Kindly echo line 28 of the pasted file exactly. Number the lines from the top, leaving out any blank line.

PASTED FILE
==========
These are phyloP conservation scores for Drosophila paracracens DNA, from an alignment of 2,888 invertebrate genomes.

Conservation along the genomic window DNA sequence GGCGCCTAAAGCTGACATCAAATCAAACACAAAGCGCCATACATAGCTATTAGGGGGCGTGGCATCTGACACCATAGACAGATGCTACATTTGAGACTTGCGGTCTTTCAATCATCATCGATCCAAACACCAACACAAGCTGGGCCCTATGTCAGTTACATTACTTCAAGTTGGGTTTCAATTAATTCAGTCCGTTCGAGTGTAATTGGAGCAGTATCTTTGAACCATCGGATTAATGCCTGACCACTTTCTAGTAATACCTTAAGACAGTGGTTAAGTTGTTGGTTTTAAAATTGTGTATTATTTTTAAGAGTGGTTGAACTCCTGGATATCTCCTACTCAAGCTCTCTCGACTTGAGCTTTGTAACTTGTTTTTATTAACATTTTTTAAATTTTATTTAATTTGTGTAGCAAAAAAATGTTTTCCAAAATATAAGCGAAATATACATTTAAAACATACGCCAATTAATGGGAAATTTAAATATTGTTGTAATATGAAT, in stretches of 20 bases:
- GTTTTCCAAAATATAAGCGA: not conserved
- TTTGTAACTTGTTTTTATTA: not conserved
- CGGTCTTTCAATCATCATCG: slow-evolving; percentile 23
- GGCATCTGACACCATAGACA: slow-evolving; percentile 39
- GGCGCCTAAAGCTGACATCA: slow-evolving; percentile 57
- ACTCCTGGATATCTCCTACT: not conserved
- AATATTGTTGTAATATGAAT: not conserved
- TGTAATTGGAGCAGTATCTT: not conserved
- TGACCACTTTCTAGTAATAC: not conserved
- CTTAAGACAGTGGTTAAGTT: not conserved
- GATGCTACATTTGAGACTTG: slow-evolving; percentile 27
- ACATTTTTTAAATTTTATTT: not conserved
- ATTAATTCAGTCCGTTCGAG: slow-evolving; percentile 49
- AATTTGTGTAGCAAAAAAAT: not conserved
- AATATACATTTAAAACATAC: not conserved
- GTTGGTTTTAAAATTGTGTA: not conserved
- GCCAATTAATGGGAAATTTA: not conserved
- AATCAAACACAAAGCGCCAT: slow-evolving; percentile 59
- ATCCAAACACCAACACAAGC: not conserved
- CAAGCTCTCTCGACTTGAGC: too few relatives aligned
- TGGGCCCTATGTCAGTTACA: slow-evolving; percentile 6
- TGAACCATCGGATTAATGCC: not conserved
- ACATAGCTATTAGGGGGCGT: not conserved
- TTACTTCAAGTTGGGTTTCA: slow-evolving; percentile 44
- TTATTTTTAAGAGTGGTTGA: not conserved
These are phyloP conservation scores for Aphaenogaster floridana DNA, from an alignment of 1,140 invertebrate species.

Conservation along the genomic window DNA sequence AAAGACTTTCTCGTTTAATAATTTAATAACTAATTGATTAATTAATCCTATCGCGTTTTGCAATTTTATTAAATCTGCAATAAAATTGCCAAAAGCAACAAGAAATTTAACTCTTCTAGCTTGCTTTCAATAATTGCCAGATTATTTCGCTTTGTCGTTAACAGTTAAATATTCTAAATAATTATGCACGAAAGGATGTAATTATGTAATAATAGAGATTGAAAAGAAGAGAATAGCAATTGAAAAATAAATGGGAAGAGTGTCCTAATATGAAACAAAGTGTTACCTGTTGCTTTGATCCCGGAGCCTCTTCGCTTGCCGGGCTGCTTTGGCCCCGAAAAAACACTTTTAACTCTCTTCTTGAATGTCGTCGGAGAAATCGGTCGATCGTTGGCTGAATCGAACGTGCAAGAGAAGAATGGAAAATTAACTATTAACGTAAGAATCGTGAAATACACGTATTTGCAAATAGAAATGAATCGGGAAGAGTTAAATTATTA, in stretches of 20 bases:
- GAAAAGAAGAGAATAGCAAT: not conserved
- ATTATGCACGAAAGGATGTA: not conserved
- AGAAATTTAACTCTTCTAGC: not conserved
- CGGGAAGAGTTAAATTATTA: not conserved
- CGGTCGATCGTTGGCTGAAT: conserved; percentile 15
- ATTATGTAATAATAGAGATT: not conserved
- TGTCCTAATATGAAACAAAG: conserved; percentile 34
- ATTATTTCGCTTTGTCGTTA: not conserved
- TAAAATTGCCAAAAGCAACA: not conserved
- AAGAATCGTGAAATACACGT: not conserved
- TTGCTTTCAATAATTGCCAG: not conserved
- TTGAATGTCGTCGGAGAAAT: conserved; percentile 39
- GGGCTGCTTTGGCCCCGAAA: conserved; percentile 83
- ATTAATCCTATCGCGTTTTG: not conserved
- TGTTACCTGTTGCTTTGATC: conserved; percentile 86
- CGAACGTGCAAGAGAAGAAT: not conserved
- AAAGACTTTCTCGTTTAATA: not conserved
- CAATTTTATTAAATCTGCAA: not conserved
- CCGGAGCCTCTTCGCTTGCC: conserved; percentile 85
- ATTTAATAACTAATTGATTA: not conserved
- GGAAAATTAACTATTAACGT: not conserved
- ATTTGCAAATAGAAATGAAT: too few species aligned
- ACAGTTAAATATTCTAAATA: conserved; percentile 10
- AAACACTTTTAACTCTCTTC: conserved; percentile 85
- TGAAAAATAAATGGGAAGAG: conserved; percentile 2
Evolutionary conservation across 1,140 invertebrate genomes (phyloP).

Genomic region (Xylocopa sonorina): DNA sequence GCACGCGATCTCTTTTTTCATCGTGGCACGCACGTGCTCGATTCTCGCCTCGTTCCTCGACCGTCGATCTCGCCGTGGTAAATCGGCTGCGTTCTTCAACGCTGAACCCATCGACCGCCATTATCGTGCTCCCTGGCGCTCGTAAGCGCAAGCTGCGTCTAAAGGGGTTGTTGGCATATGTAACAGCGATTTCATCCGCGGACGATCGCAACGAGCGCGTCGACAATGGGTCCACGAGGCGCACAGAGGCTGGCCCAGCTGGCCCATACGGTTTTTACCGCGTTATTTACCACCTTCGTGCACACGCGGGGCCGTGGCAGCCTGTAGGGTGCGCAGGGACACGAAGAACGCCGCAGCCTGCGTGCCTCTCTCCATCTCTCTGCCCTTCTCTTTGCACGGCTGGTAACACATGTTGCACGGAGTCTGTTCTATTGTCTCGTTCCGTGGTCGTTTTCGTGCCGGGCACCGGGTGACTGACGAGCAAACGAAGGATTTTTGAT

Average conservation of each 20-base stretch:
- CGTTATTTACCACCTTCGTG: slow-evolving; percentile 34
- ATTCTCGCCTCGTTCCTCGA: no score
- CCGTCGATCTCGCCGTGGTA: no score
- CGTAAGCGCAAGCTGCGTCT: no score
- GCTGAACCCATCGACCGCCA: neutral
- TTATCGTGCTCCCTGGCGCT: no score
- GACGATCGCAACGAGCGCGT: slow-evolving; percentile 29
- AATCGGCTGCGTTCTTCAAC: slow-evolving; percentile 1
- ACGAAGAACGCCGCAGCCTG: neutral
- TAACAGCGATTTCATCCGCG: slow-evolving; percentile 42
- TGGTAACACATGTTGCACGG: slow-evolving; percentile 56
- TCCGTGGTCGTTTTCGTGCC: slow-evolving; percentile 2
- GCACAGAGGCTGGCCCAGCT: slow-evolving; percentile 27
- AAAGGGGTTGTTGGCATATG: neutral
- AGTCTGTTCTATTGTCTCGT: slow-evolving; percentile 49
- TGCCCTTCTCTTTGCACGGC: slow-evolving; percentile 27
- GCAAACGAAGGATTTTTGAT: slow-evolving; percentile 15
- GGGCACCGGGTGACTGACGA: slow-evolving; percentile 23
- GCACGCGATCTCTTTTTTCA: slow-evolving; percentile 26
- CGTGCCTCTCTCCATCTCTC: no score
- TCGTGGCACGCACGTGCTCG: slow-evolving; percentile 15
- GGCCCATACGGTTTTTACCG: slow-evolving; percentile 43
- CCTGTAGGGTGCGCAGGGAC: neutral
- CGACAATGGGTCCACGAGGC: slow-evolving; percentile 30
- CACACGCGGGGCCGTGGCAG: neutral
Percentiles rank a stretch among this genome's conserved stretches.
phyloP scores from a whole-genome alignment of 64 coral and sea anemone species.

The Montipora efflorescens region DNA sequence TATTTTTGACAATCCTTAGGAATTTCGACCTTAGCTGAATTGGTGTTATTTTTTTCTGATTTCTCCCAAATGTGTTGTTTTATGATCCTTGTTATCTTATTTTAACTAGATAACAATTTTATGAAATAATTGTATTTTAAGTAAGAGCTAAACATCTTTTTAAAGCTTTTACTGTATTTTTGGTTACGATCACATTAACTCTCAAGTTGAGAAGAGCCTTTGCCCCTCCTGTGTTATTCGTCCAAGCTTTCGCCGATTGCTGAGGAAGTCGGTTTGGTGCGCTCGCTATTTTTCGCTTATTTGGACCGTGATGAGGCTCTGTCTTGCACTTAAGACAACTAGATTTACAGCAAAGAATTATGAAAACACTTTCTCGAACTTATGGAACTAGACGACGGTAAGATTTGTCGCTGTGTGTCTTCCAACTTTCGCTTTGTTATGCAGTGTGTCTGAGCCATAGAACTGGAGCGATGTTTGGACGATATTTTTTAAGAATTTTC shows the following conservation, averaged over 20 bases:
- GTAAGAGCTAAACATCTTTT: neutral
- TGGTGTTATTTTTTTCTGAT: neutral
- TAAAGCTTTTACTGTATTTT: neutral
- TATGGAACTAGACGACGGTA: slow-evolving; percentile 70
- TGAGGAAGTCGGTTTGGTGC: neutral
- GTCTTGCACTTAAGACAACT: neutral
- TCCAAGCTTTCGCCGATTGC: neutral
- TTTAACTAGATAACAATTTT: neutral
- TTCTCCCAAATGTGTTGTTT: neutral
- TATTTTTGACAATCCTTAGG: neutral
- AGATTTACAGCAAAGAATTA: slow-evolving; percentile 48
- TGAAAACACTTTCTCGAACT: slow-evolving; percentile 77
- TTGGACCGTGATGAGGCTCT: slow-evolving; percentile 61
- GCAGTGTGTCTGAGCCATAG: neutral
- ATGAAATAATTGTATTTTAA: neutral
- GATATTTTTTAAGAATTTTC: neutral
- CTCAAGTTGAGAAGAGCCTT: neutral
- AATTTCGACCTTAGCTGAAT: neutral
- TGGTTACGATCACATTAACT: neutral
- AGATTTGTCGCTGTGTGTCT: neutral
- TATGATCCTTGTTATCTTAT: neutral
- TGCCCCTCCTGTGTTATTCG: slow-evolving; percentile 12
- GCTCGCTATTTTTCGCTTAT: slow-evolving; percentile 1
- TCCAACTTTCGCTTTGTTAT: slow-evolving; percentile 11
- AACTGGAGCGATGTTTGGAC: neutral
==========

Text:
These are phyloP conservation scores for Aphaenogaster floridana DNA, from an alignment of 1,140 invertebrate species.